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Differential effects of pre-weaning stress on adrenocorticotrophin and prolactin response to novel stimuli in adult rats



Differential effects of pre-weaning stress on adrenocorticotrophin and prolactin response to novel stimuli in adult rats



Journal of Neuroendocrinology 1(4): 233-234



Emotional responsiveness is reduced in adult animals which have been exposed to stress during their first few weeks of life (1, 2). The stress of 'handling', daily removal of pups from their mother during the pre-weaning period, also leads to a reduced corticosterone response to novel stimuli in adult life (3). In rats, exposure to novel stimuli results in the concomitant release of prolactin (PRL) and corticosterone (4-6). Here we show that, in male rats handled daily during the pre-weaning period of life and tested in adult life for their hormonal responses to exposure to novel audio-visual stimuli, the consequent secretion of adrenocorticotrophin (ACTH) is attenuated, but that of PRL is not. Thus, pre-weaning handling results in permanent changes in a neural system specific to the control of ACTH secretion rather than affecting pathways common to neuroendocrine responses to emotional stimuli (7).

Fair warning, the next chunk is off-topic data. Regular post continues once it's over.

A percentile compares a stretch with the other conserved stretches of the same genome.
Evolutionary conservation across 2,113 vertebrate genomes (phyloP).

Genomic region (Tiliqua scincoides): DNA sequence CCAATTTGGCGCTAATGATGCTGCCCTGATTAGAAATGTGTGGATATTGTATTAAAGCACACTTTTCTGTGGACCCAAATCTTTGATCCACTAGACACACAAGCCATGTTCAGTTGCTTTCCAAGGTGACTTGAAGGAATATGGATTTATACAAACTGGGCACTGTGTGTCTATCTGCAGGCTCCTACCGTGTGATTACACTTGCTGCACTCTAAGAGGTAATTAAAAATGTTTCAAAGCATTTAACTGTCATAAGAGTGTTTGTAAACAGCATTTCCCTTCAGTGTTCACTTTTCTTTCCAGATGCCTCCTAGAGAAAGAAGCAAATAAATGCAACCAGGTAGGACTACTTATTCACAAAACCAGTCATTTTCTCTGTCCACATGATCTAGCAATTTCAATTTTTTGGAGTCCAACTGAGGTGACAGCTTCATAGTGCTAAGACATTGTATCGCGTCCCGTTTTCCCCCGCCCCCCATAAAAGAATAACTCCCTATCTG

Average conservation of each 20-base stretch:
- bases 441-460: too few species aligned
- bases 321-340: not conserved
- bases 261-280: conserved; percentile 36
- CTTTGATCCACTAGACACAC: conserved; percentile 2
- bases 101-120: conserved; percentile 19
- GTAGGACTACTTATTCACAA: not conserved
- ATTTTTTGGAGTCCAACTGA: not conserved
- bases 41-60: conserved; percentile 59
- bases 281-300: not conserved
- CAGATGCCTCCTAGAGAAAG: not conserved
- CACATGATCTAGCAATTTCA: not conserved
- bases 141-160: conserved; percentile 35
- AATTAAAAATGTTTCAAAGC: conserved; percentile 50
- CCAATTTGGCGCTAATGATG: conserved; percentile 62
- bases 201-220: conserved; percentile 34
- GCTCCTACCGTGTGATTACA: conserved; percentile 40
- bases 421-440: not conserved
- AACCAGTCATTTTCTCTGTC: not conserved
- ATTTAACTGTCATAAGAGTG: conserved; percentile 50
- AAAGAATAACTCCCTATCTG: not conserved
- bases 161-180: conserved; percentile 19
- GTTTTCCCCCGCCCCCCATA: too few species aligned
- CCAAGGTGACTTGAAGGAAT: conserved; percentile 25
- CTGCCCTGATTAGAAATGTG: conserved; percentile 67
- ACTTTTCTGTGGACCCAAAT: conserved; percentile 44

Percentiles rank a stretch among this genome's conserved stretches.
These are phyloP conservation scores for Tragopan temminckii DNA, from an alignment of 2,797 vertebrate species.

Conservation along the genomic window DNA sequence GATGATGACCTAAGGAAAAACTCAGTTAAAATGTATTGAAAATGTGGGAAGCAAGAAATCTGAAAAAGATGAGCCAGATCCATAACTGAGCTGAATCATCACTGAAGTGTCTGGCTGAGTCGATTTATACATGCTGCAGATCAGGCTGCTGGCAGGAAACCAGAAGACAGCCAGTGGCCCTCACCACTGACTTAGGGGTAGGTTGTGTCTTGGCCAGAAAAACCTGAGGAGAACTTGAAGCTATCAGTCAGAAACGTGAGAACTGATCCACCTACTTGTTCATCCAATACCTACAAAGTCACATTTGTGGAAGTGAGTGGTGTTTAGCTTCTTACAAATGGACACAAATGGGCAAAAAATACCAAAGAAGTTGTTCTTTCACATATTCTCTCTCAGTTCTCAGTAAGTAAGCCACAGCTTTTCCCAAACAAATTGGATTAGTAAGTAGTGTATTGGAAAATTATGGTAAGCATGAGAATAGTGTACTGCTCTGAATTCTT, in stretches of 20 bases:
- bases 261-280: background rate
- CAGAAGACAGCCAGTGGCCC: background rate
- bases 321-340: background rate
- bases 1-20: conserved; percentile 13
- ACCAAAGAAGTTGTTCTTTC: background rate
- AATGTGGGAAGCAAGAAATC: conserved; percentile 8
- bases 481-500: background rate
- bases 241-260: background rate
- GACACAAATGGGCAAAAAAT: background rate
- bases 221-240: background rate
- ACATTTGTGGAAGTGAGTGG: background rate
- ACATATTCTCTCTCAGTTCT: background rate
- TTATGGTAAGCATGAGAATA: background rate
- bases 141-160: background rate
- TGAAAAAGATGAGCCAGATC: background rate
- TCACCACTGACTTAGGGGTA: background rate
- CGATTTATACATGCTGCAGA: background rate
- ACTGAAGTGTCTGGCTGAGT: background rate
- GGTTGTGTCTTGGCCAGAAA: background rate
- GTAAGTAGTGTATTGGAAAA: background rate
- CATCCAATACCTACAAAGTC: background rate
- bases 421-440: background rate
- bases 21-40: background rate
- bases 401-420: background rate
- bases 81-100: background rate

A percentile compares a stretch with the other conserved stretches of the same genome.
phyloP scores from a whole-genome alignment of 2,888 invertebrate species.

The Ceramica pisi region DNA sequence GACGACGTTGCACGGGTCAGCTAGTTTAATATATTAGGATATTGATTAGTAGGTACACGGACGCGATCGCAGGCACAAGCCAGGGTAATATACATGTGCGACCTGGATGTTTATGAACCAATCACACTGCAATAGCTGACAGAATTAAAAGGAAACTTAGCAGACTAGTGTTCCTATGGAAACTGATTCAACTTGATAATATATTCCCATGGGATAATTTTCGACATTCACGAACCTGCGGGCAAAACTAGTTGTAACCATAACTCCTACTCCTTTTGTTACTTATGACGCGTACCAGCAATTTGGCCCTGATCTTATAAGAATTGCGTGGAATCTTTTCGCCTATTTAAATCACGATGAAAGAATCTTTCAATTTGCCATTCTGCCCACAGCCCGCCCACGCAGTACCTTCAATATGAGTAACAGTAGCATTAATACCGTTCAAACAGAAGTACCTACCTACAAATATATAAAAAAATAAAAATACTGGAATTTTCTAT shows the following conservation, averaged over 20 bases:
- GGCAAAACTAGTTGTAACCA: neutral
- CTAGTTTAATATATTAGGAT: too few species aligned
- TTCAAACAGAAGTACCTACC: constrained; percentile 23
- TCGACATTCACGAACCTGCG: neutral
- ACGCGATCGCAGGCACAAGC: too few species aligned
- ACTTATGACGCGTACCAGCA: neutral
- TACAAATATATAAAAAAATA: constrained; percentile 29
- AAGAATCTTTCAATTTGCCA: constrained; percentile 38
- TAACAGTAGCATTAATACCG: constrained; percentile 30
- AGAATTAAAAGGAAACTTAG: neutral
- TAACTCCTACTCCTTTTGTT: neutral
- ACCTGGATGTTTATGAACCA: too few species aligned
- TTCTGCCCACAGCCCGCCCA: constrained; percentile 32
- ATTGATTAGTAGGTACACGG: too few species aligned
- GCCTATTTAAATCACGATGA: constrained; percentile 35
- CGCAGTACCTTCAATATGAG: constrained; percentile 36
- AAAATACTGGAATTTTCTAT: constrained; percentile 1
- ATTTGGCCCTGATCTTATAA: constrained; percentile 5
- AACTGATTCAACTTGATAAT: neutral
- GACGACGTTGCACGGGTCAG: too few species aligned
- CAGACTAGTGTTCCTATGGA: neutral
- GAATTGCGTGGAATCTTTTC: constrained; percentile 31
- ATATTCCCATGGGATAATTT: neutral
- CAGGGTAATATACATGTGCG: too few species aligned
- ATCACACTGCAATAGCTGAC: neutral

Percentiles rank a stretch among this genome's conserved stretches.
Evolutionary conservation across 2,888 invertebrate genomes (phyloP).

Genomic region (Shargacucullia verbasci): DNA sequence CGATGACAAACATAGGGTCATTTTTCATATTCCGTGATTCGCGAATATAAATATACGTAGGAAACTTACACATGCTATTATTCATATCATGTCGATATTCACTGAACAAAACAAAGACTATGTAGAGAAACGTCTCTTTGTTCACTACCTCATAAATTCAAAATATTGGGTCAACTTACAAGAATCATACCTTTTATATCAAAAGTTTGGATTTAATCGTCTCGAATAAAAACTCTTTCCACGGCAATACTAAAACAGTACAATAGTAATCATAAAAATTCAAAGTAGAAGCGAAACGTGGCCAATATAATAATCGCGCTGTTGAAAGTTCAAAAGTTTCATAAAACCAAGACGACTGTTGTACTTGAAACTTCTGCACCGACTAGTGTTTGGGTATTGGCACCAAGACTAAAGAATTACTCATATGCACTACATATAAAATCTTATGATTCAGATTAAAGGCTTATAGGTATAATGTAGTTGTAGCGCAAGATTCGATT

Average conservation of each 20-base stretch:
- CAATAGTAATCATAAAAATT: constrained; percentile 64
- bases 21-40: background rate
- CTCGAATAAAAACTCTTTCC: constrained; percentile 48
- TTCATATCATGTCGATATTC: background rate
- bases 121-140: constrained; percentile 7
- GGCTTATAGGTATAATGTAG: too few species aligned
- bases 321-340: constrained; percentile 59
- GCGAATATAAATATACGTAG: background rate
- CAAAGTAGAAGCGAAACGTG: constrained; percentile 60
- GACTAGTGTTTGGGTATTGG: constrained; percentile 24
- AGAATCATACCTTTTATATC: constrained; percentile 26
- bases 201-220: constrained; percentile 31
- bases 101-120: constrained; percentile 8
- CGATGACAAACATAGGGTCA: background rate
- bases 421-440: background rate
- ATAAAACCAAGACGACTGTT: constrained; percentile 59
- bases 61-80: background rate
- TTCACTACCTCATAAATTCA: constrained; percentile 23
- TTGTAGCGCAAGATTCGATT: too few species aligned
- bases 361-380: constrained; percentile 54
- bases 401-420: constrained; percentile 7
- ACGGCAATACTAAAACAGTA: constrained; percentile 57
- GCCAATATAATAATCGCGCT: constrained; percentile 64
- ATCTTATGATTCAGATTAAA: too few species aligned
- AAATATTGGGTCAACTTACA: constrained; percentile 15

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Accession: 052610503

Download citation: RISBibTeXText

PMID: 19210433

DOI: 10.1111/j.1365-2826.1989.tb00108.x



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